Believe it or not, as a big federal agency, Social Security can make mistakes, and in some cases, will claim an overpayment of benefits. If you're returning money to Social Security, voluntarily or not, you will have a little extra tax accounting on your hands. Fortunately, you can get on a Social Security disability overpayment payment plan. The IRS wants you to make an adjustment to any benefits you received, for the purpose of figuring the rate of income tax you may owe on those benefits.
Social Security repayments are tax deductible, if you paid more than you received. However, they are deductible only to the extent of offsetting net positive benefit you received from a previous year.
Forms and Reporting
If you're receiving Social Security benefits, the amounts you took in and/or repaid appear on Form 1099-SSA, which arrives in the mail in January for the previous year. The payments appear in Box 3, the repayments in Box 4 and the net amount in Box 5. This last number is the one used to make the income tax calculation; your benefits may be taxable depending on your filing status and the amount of other income you've earned. If the amount in Box 5 is less than $3,000, the IRS notes that it cannot be deducted because it is now considered a miscellaneous itemized deduction. Thanks to the Tax Cuts and Jobs Act that went into effect for the 2018 tax year, miscellaneous deductions are no longer.
If you have been paying back Social Security disability benefits, and have paid more than you received, then you have a negative net benefit from Social Security. That means you pay no income tax on the benefits you received. If you're filing a joint return, and both you and your spouse received the 1099, then you combine the net amounts showing in the two Box 5's. If the result is a negative, again, you will not be taxed on any of your Social Security benefits.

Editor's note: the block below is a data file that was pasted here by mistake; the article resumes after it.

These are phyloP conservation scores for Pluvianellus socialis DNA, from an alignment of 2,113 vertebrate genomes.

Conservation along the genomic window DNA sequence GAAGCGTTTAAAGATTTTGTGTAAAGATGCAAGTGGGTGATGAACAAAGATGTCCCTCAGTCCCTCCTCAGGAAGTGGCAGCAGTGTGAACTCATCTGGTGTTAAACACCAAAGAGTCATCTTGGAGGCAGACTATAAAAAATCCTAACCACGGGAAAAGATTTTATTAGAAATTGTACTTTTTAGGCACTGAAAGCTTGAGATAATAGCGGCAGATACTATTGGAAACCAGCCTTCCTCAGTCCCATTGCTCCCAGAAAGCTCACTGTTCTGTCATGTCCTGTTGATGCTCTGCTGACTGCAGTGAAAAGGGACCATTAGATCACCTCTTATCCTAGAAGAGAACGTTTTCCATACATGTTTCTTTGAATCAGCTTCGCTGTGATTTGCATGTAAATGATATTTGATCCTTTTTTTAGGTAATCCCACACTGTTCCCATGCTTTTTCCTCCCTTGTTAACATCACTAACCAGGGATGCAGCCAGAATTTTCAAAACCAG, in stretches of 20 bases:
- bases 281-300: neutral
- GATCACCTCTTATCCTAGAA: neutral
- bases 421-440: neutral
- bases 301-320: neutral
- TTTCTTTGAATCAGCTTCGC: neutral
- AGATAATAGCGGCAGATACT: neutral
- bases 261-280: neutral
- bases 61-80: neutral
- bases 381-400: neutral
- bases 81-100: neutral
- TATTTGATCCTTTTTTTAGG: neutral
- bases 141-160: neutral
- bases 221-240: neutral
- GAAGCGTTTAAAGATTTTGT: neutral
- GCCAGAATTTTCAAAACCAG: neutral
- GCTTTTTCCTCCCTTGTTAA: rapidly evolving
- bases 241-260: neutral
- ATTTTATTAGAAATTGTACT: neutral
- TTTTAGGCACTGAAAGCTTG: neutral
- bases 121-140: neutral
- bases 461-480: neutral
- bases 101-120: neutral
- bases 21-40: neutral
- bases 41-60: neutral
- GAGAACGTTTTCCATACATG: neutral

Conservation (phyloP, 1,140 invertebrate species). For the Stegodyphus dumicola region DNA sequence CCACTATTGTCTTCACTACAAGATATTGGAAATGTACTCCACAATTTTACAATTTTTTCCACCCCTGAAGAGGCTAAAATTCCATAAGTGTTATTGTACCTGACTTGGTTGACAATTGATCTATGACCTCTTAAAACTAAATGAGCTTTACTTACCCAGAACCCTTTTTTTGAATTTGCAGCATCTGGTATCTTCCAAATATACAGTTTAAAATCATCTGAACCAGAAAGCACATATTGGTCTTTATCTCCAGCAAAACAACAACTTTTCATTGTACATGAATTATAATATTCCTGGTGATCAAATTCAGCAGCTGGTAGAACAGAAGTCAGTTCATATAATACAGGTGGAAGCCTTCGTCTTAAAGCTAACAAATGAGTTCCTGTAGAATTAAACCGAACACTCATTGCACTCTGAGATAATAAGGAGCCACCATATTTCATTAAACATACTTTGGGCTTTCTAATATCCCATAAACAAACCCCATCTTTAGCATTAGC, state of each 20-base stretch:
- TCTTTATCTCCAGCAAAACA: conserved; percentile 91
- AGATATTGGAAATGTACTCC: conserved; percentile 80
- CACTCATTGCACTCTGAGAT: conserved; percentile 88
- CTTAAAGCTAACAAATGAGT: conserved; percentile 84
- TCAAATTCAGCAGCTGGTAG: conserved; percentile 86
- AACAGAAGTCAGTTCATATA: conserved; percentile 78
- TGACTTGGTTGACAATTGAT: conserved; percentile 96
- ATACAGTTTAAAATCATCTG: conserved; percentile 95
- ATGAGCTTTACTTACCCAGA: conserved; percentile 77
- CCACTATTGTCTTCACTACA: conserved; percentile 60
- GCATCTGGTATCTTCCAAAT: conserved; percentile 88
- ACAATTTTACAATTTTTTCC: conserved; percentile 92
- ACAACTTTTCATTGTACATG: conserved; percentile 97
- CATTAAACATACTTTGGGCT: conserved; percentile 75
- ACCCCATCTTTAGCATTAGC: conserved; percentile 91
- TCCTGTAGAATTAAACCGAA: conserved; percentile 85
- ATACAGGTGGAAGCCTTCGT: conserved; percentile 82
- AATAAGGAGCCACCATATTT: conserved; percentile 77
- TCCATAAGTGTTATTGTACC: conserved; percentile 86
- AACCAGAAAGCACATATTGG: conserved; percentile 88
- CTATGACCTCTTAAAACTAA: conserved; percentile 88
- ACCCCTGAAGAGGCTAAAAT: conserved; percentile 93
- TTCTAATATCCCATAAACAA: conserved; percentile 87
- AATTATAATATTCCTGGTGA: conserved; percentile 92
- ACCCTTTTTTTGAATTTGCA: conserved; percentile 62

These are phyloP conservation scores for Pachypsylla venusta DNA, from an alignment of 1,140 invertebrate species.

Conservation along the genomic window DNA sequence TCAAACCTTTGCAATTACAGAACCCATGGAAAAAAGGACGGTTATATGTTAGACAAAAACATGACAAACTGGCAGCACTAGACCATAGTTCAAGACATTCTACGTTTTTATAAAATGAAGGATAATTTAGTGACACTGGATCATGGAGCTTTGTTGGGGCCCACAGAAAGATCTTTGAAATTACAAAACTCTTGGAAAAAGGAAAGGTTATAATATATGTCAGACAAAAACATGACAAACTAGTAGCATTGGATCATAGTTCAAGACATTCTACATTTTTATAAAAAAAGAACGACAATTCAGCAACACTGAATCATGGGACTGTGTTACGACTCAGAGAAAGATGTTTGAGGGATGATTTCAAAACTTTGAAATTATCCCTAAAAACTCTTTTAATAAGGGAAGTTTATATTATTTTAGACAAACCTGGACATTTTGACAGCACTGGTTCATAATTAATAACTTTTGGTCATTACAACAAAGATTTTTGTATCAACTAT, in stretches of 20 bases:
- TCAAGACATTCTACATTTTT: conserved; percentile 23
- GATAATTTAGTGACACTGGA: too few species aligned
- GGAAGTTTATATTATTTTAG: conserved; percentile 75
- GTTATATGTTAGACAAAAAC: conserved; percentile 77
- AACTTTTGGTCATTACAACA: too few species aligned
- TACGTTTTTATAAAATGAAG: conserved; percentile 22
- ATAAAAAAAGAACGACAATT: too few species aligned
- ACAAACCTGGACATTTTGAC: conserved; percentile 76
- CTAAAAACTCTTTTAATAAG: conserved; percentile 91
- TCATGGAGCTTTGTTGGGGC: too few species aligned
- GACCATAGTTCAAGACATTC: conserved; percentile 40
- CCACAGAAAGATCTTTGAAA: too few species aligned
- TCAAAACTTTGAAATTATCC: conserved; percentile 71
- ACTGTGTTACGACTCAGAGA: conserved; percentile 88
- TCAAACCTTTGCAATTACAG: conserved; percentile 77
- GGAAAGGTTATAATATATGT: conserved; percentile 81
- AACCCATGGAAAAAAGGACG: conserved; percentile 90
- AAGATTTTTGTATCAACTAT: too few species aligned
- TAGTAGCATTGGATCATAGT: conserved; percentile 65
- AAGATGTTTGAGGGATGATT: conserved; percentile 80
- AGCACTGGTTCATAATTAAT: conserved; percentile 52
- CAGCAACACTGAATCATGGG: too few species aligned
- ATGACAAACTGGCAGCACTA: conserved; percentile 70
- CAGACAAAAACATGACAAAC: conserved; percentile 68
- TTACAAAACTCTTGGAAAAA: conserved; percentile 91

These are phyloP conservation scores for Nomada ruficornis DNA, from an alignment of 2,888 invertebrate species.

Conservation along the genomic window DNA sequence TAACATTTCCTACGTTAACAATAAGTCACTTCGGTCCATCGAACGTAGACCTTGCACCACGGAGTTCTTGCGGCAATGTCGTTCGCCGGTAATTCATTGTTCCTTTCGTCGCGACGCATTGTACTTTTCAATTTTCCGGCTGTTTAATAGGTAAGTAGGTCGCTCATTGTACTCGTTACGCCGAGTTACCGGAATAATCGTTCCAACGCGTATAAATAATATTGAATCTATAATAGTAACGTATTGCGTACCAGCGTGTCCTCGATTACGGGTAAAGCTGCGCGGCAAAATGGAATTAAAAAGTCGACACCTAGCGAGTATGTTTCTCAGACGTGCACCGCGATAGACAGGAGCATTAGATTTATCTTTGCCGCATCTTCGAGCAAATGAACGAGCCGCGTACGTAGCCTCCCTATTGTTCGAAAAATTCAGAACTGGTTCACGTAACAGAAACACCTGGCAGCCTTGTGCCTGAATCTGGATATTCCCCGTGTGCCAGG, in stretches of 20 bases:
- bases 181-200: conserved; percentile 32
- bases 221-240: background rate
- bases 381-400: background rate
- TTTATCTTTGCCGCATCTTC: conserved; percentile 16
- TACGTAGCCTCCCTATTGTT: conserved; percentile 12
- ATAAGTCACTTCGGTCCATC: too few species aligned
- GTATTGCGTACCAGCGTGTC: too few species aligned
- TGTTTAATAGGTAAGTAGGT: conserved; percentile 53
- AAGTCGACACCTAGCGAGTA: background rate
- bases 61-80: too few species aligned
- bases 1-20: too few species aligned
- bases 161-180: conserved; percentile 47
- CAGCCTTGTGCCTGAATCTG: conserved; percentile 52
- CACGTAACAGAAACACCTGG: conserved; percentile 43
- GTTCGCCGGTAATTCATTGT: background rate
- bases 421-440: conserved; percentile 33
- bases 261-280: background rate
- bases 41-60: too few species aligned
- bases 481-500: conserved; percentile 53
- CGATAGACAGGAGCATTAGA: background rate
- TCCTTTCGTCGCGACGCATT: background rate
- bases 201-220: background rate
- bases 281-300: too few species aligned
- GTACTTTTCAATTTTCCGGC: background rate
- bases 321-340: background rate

Offsetting the Net
If your net benefit is negative in Box 5, you can take an itemized deduction, but only to offset a net positive benefit from a previous year. For instance, if you received $2,000 in Social Security benefits in 2017, then you would only be able to deduct $2,000 of a negative net benefit in 2018 (or following years). It is a good idea to consult with a qualified tax professional to assist you in taking the proper deductions for your net positive benefits.
Taking the Deduction
For tax year 2017, you take the Social Security repayment deduction on Line 23 of Schedule A, which lists itemized deductions that can be subtracted from your adjusted gross income. This rather obscure deduction is not broken down on the form; it simply comes under "Certain Miscellaneous Deductions." You must list the type and amount of each miscellaneous deduction using an attached sheet if necessary. Miscellaneous deductions, when combined, must be greater than 2 percent of your adjusted gross income to be deductible.
Video of the Day
- Comstock/Comstock/Getty Images